Cold Chain Bangladesh Limited is part of a portfolio of companies owned by Golden Harvest Ice Cream Limited and Golden Harvest Foods Limited, decade-old operations. In 2019 — before the pandemic, Chairman Rajeeb Samdani pointed out — it entered into a joint venture arrangement with IFC to build the nation’s first network of temperature-controlled warehouses. Though the pandemic arrested progress, the project is expected to be completed in 2022.
Establishing a country-wide logistics networks for frozen food, ice cream, and pharmaceutical distribution taught Samdani and his colleagues some valuable lessons they will apply to the next phase of operations. “Every country needs to have its own cold chain network,” Samdani said. “It’s a must. Without it, industry is hampered, prices are unstable, and the country is vulnerable.”
COVID-19 has accelerated technology deployment, digitalization, and adoption of new practices in the logistics sector in emerging markets such as Bangladesh, according to Isabel Chatterton, IFC Director and Regional Head of Industry for the Asia-Pacific Region. The reconfiguration of supply chains “presents interesting opportunities,” she said, noting that in a recently concluded analysis for Bangladesh, IFC identified a potential market size of $1 billion for private sector-led investment opportunities in the medium to long term.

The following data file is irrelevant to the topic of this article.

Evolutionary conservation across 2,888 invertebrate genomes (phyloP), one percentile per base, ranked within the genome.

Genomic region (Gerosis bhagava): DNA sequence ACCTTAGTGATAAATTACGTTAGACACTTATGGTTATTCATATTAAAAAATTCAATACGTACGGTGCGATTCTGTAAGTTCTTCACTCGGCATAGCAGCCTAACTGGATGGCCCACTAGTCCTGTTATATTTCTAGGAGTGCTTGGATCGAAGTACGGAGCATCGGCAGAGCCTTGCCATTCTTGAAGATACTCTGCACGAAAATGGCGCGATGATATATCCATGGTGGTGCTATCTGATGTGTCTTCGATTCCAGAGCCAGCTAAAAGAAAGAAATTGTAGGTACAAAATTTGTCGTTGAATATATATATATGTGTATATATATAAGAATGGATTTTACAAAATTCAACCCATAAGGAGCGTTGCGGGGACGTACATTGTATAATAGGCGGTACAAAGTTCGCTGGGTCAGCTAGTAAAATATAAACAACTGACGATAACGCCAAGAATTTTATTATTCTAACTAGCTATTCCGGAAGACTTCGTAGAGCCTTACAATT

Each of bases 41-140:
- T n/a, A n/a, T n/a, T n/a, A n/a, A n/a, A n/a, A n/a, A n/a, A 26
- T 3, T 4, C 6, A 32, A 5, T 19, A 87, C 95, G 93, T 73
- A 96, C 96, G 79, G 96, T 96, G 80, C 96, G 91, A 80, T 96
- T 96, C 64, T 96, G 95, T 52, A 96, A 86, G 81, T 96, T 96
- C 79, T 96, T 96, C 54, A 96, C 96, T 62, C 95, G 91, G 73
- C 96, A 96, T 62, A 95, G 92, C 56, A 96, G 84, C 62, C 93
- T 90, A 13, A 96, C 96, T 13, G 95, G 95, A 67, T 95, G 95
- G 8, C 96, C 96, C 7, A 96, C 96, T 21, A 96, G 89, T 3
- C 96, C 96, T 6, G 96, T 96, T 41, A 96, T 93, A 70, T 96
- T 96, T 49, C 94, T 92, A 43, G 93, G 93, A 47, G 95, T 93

The new integrated cold-chain and logistics service company is of interest to many international investors, Samdani acknowledged, but for now his focus is on building the company for its citizens.
“We have the opportunity to play a pivotal role in public health and the growth of the national economy,” Samdani said. “We are making history for Bangladesh.”
Other logistics companies across South Asia are actively pursuing partnerships to help deliver vaccines, medicines, and essential goods where they’re needed most.
India’s Shadowfax, an IFC investee that launched six years ago as a logistics platform for express, last-mile delivery service, has strengthened its mission to provide ground services support for vaccine transportation. This will be aided by Shadowfax’s on-the-ground cold-chain readiness with refrigerated vehicles for vaccine delivery, along with a collaboration with SpiceXPress for express cargo movement.
“It is vital to have the right partnership when undertaking a task this critical,” said Rahul Kumar, Head of Network Partnerships at Shadowfax.
Extending the reach of 1mg’s logistics network to remote areas is a priority, according to Tandon, and the company is continually looking into new partnerships to make this possible. “My mantra is ‘Partnerships,’” Tandon said.